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Ellen and Rachel are two old friends and “expert” mamas—one a pediatrician and one a family therapist—with fifty years of parenting experience between them.

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5 responses to “What is ‘Attachment Parenting’, and is it too Late?”

  1. Lindsey Whitney

    I’m a pretty big advocate of attachment parenting, but I certainly don’t think you’ve done any damage to your daughter by putting her in a crib. Certainly attachment parenting is much harder for working moms (which is part of the appeal of co-sleeping for some… it’s a time to reconnect). I personally can’t sleep well with the baby in the bed with me, so she’s slept separate from the beginning. She’s still well attached and very happy. Just be sure that you’re responding to your little girls needs… comfort her when she’s crying, don’t try to make her “tough it out”, and play often together — when it sounds like you’re already doing! Keep it up, and don’t worry about nosy Mom in playgroup.

  2. Hannah Nedrow

    I couldn’t agree more: “There is NO single best way to parent.”

    My son was in a crib for awhile and them he and I moved to the floor, where we both slept on a mat. He didn’t seem to care either way.

    I breastfed him until age 23 months, but I also sent him to preschool very early. He is extremely extroverted and has never had any problems with attachment.

    That’s what worked for us, and whatever works for other parents is their own business.

  3. Sarahs

    Try to remember that a big part of Dr. Sears’ point is not to get so caught up in what ‘baby experts’ recommend that you follow advice ill-suited to your child. (or you) If you’ve read his basic ‘attachment parenting’ book, you’ll note that he makes the case several times that YOU know YOUR baby best BECAUSE of your attachment to your baby, and you should feel confident that you can make good parenting decisions based on your knowledge of your child. His ‘recommended techniques’ are designed to help parents get attached/ get to know their baby and to help them not second guess THEMSELVES when ‘experts’ say ‘do this’ or ‘do that’ as blanket statements for all babies and mothers. You haven’t ‘ruined’ your child if you haven’t needed to follow every little suggestion Dr. Sears gives, and he says as much. Your fine, and a good parent.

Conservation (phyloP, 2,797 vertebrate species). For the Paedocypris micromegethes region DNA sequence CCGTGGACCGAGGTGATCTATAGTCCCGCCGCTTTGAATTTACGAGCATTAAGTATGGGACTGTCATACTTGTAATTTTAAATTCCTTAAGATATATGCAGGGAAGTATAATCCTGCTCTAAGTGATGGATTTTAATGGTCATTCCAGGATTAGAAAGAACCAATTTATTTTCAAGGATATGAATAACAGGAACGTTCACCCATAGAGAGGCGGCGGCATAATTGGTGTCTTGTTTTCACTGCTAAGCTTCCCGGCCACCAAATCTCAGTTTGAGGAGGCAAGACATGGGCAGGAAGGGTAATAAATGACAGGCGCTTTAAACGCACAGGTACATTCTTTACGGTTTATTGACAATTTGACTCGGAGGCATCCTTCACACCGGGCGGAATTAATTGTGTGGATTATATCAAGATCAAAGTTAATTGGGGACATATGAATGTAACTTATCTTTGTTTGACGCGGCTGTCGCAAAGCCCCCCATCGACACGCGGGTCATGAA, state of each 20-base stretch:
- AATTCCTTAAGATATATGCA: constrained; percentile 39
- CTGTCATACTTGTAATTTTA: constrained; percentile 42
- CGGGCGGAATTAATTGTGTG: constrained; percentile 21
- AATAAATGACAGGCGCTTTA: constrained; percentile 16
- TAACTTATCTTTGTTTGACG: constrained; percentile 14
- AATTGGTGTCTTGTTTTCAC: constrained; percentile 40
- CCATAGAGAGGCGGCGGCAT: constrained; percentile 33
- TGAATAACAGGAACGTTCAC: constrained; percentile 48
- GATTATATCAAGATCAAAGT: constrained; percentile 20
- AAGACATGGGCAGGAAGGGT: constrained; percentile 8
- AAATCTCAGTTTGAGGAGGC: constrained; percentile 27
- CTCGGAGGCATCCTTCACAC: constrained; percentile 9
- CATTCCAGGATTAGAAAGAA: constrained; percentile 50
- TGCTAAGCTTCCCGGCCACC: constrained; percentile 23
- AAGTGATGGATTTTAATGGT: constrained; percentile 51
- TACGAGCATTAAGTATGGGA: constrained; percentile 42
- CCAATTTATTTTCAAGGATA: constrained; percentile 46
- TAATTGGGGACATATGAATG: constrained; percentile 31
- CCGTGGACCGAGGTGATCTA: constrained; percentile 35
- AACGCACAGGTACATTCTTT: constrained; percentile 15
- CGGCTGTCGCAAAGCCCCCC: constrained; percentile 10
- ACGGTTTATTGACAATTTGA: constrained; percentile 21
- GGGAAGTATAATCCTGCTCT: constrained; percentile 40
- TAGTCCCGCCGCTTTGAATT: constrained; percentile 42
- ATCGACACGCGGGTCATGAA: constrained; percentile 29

4. Tina

    I never slept in the same bed as my daughter who is now a healthy and happy pre-teen (12) I have friends who allowed their children into their beds as babies and now their children are teens the parents have no privacy at all.
    My daughter is confident and independant and has no problem sleeping alone, though until last year was happy to come and cuddle in bed on a saturday morning.
    You are the best judge of what is best for your daughter, don’t let anyone elses obsessiveness unbalance you.

  5. Hazel M. Wheeler

    For a couple of years after the birth of my son, I hosted an attachment parenting group. Our goal was simply this: to support women in their own styles of a.p. without guilt tripping them about the AP things they weren’t doing. Many women need to have other women who understand why they are “still” nursing beyond 6 months or cosleeping, but no one needs to be told that they aren’t measuring up next to someone else. I have several peer mother friends who parent a bit differently from myself, and we are all okay with this– probably because we are wanting to have *friendships*, not parenting, from each other. Some moms get on their high horse about AP, I think, because being defensively “right” likely feels better than being perceived as the Freak Mom Who’s Still Co-Sleeping, and perhaps Mommy Play Group needs to learn how to be an unconditional friend too!